Coney Island

Fleet Week NY: U.S. Navy divers swim with stingrays at New York Aquarium

May 24, 2017 By Scott Enman Brooklyn Daily Eagle
Navy Diver 1st Class Sean Dargie, assigned to Mobile Diving and Salvage Unit 2, performs a somersault for a tour group at the New York Aquarium during a community relations event as part of Fleet Week New York 2017. U.S. Navy photos by Mass Communication Specialist 2nd Class Charles Oki/Released

There were Spanish hogfish, purplemouth moray eels, queen angelfish and stingrays.

And then there were U.S. Navy divers.

From behind a coral reef emerged two men, adorned in camouflage, bubbles bursting from their mouths.

One child shrieked, “It’s a merman!”

Another yelled, “Are there sharks in there?”

A third asked, “Are those real people?”

In honor of Fleet Week New York, a group of U.S. Navy Divers assigned to the Mobile Diving and Salvage Unit came to the New York Aquarium in Coney Island to swim with marine life, entertain kids and showcase their abilities.

Navy Diver 1st Class Sean Dargie and Navy Diver 1st Class Dave Cannon did somersaults, took photos, danced underwater and high-fived children through glass.

“It’s really cool,” said Elvin Marquez, 11. “They’re here because they know kids are coming today, and we can learn about fish and stuff like that. Not a lot of kids know about the sea, there’s a lot of stuff important about the sea.

“We learn about stuff in space, but we don’t even know about the sea.”

The event not only raised awareness for U.S. Navy divers, but it also attracted dozens of school groups to support the New York Aquarium, an iconic and quintessential Brooklyn institution.

“Hosting divers from the U.S. Navy has been a tradition for the New York Aquarium for several years,” Wildlife Conservation Society Vice President and Director of the New York Aquarium Jon Forrest Dohlin told the Brooklyn Eagle.

“It is a great way to engage our guests through dive demonstrations while celebrating Memorial Day and New York City Fleet Week, and imaginatively engaging them in exploration of the marine habitats here in New York. We are honored to have these dedicated service men and women at the aquarium today.”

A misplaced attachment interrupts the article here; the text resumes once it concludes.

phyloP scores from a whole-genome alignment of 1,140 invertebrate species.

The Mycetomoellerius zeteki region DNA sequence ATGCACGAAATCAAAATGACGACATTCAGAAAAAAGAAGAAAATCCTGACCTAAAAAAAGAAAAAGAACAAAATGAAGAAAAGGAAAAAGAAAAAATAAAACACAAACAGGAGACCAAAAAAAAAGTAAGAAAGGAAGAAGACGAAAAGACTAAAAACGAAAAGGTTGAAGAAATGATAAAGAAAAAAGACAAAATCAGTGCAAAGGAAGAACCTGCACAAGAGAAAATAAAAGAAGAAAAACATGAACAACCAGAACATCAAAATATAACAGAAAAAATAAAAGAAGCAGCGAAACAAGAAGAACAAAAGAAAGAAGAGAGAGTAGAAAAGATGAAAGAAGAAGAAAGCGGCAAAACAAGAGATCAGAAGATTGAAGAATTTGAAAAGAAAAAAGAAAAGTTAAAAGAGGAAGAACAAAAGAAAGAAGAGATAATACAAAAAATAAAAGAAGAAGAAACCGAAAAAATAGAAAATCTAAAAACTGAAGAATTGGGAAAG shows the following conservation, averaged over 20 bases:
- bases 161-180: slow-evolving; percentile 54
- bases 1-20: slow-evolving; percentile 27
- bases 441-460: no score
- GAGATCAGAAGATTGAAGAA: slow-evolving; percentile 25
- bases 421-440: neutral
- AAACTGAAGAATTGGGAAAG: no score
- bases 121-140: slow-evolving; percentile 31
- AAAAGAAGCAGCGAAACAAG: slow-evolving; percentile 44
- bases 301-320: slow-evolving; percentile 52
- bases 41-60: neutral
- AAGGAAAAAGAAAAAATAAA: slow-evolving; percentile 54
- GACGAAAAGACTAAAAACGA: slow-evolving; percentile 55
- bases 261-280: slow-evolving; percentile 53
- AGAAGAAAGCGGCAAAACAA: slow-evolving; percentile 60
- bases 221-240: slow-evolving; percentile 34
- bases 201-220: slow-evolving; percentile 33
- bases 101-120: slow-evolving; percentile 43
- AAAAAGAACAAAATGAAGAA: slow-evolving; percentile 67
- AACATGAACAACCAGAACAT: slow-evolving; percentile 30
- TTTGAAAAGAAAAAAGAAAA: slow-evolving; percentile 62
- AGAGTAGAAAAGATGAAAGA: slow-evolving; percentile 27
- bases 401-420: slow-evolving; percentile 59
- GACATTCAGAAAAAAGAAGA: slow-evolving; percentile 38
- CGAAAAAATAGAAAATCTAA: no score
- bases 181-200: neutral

One teacher urged his students to hurry up, fearing they might miss the sea lion show, but the children were glued to the glass, taking selfies with the divers. They knew where the real show was.

U.S. Navy divers, who often work side by side with Navy Seals, do everything from removing debris at the bottom of the ocean to fixing vessels so that they are in tiptop shape.

“It’s a great opportunity to share with other people in the community about what Navy divers do,” Navy Diver 1st Class Troy Frank told the Eagle. “A lot of people don’t actually know that Navy divers exist, so it’s a good opportunity for us to get it out there and share our experiences with everyone.”  

He added, “We do our part to keep the ships ready to fight at a moment’s notice. That’s our mission.”

Fleet Week New York, now in its 29th year, is a long-standing celebration of sea services. The weeklong celebration has been held nearly every year since 1984.

The event is an unparalleled opportunity for citizens from Brooklyn and beyond to meet sailors, marines and coastguardsmen, as well as witness firsthand the state-of-the-art and heroic capabilities of today’s maritime services.

“Navy divers do everything from salvage operations to picking up an airplane on the bottom of the seafloor,” said Navy Diver 1st Class Frank. “We keep ships ready to fight. The U.S. Navy and government don’t have to spend time and millions of dollars in dry-docking fees.

“We can come out and fix the vessel right there, pierside; anything from something really small to something as large as a propeller blade.”

On Thursday, Friday and Saturday, the Navy divers will cross the East River to perform tricks and showcase their skills in Times Square inside a portable tank.

On Sunday, the divers will take their talents across the Hudson River to Liberty State Park, N.J.

The event was a fitting start to Fleet Week New York. The only thing that could have surpassed the children’s excitement was if the divers swam in the shark tank.

An aquarium employee said, however, that the sharks are currently in mating season and are extremely aggressive.

Maybe next year.